Daily Archives: February 4, 2009

Thursday Column — Supervisor Pay

So the Linn County Board of Supervisors, all but one, proved me wrong. They didn’t understand what’s at stake.

But I was hardly surprised as I watched the County Compensation Board vote to freeze supervisor pay at $87,622. That’s what four out of five supervisors wanted. And it proved once again that in Iowa, when elected officials say “jump,” most county compensation board members ask only “how high?”

Oh, some tried. Board member David O’Brien tried to force the supervisors to live up to last year’s broken pre-election promise to cut their salary to $70,000. New Supervisor Ben Rogers argued in favor of the cut, insisting that to do otherwise would be breaking faith with hoodwinked voters. But O’Brien was the only one who voted for his motion.

Business owner Mary Quass argued for a reasonable 10 percent cut. But she was also outvoted.

So the freeze prevailed, as expected. But there was still some drama.

It’s too bad Oscar nominations are already settled, because the academy should have seen Supervisor Linda Langston’s heartfelt but tardy mea culpa. She stood up to take responsibility for last year’s cynical salary bait and switch. “I will personally take the hit,” Langston told the board. How courageous, was the reply.

I like her, I really like her, but the apologetic performance would have been more believable in, say, October. I give it two thumbs down.

We heard a lot about how the supervisors deserve their paycheck. There were reams of figures and comparisons to other counties and talk of how you can’t shortchange the captains of a $100 million enterprise.

And a freeze truly represents sacrifice in tough times. That must sound pretty funny to people without jobs or homes.

But some calculations were missing. How about this: supervisors made $61,872 in Fiscal 2000, according to the Iowa State Association of Counties. So between 2000 and 2009, supervisor pay rose about 41 percent.

Between 2000 and 2007, the latest number available, median household income in Linn County grew from $48,597 to $53,076, or just more than 9 percent. Supervisor pay grew 4 times faster.

Walking away from the poker table with the jackpot is a pretty sweet brand of sacrifice. Deal me in.

Also missing was the value of public good will. Every elected official carries an invisible bag of good will, or what President Bush famously called “political capital.”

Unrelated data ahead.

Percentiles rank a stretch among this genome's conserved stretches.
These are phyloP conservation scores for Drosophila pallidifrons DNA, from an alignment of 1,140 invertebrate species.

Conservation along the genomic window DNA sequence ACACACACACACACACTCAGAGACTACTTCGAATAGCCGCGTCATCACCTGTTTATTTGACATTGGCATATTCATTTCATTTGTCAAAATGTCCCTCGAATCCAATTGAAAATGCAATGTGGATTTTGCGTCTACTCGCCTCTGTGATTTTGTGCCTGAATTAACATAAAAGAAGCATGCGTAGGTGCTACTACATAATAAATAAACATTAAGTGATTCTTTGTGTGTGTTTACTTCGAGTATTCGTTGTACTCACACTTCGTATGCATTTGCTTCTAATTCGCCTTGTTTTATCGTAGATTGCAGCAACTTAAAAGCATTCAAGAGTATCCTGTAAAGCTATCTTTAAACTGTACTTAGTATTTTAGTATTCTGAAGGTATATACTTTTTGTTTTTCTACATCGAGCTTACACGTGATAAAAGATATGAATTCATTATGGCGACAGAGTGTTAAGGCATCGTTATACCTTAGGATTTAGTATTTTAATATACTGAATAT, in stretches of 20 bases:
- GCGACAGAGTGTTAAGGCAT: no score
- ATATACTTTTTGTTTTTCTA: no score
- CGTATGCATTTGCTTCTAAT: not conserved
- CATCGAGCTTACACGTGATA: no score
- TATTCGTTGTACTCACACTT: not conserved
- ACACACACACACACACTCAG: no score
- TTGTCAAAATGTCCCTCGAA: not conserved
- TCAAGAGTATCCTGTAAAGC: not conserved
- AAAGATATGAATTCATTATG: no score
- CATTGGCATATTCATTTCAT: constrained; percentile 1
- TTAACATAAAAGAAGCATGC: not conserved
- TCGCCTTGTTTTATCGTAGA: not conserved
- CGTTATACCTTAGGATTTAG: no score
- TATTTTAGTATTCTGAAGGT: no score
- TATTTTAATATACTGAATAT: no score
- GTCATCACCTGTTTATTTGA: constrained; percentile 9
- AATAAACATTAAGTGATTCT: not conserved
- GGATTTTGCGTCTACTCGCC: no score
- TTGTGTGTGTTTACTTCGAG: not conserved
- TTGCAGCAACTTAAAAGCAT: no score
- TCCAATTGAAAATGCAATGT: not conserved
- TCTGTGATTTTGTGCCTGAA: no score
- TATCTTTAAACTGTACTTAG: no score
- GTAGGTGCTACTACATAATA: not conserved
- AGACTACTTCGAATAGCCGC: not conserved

Expanding the bag is important. That’s because, someday, you’ll have to spend some of that capital doing something tough that people don’t like. The majority of our supervisors just sold a big chunk of good will for $17,000bucks.

That’s hardly the kind of shrewd deal making you’d expect from the captains of a $100 million enterprise.

And, boy, do the supervisors need political capital.

They’re asking voters next month for a sales tax increase. If a new county office building is needed, they’ll probably have to ask voters someday to issue bonds. But how damaged, now, is the county’s brand? They may get left holding their empty bags.

Sure, the supervisors got $87,622. Now they have to start paying for it.

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Access Denied

I thought I was going to get a look around the flood-damaged Paramount Theater today for an upcoming column. I was wrong.

Three Gazette colleagues and I showed for the tour along with several community leader/interested citizen types. But Scott Schoenike, who manges the theater for VenuWorks, said the media would not be allowed on the tour.

Apparently we can’t tour the place unless someone from Adjusters International, a city contractor, is there to escort us. Schoenike said the A.I. escort would make sure that we got the right “message.” I guess that must be  a different “message” than he was going to deliver on this tour.

Huh.

If only we’d followed proper channels. I emailed Schoenike last week, but he ignored my request for a tour. Then I heard about today’s tour through other channels. I had this odd notion that a public building being repaired with taxpayer dollars might be accessible.

I really should have known that it’s another fiefdom protected by a nice thick blanket of bureaucratic efficiency.